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Effect of land-use changes on chemical and physical properties of soil in western Iran (Zagros oak forests)

  • Kyumars Mohmmadi Samani
  • Narges Pordel
  • Vahid Hosseini
  • Zahed Shakeri
Original Paper
  • 25 Downloads

Abstract

The consequence of land-use change from forest to agriculture and other uses has become one of the world’s greatest concerns. The soil, one of the most important components of forests and containing all the required plant nutrients as soluble ions, is highly impacted by these changes. Because vast areas of the Zagros forests in western Iran have changed in use during the last few decades, the present study investigated the effects of land-use changes of forest area to agriculture, orchard, and agroforestry on soil chemical and physical properties. Soil was sampled at four land-use areas: less-disturbed forest areas (control) and agricultural, orchard, and agroforestry areas. Among each of the two forest-use areas (agroforestry and orchard), we selected five trees with similar-sized crowns and sampled under each tree crown at 0–15 and > 15–30 cm depths. Five soil samples also were taken in agriculture area at each depth. The findings indicated that during land-use changes, soil sand particles decreased, and clay and silt particles of soil increased, resulting in a fine soil texture. Moreover, the amount of nitrogen (N), phosphorus (P), organic carbon (OC), and electrical conductivity (EC) of soil decreased at both depths due to the decrease in organic matter. Soil pH and magnesium (Mg) level rose during land-use change at both depths except at agricultural sites. Soil potassium (K) content decreased during agricultural use due to the elimination of tree cover. The level of K decreased only at the depth of 0–15 cm because of K dependency on parent materials. Generally, most soil nutrients were affected by plant removal in the conversion. Forest and agricultural soil are distinguishable by their properties, while land-uses such as agroforestry-orchard separated from the others. Soil nutrients were severely affected by the decrease and elimination of tree cover, plowing, and continuous harvesting, resulting in a decline in soil quality and fertility.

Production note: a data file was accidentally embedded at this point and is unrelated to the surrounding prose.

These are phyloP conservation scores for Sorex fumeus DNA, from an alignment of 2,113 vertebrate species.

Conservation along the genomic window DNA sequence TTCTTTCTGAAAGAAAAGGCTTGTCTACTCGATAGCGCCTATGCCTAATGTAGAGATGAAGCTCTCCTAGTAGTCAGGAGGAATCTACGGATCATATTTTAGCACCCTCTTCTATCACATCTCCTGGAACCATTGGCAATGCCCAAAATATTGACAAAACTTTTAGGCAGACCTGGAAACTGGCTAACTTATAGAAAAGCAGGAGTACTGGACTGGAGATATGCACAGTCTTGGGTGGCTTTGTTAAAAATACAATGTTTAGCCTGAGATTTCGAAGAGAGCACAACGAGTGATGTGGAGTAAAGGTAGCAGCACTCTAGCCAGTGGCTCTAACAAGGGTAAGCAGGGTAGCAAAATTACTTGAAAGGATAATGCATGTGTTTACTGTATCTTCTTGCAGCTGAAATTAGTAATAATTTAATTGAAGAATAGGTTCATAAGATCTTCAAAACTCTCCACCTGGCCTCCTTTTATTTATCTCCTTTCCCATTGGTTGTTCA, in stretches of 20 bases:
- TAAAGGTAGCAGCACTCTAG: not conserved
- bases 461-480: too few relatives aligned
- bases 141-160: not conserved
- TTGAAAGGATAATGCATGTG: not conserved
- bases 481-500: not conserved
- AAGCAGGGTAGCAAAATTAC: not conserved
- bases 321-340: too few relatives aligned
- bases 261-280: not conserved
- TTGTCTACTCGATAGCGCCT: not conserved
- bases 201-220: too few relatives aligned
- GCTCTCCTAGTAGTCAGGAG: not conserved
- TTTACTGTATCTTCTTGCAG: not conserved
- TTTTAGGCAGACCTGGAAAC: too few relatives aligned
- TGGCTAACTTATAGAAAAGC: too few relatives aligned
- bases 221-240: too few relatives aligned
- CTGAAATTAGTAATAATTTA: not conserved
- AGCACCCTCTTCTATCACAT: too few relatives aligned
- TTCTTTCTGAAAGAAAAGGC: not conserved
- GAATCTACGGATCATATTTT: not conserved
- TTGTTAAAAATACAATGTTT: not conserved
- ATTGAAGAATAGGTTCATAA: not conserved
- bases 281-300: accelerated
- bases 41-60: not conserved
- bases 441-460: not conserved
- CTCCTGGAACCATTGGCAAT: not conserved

Keywords

Chemical soil properties Land-use change Agroforestry Agriculture Zagros Oak forest 

Notes

Compliance with ethical standards

Conflict of interest

The authors declare that they have no conflict of interest.

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Copyright information

© Northeast Forestry University and Springer-Verlag GmbH Germany, part of Springer Nature 2018

Authors and Affiliations

  • Kyumars Mohmmadi Samani
    • 1
    • 2
  • Narges Pordel
    • 1
  • Vahid Hosseini
    • 1
    • 2
  • Zahed Shakeri
    • 1
    • 2
  1. 1.Department of Forestry, Faculty of Natural ResourcesUniversity of KurdistanSanandajIran
  2. 2.Center for Research and Development of Northern Zagros ForestryBanehIran

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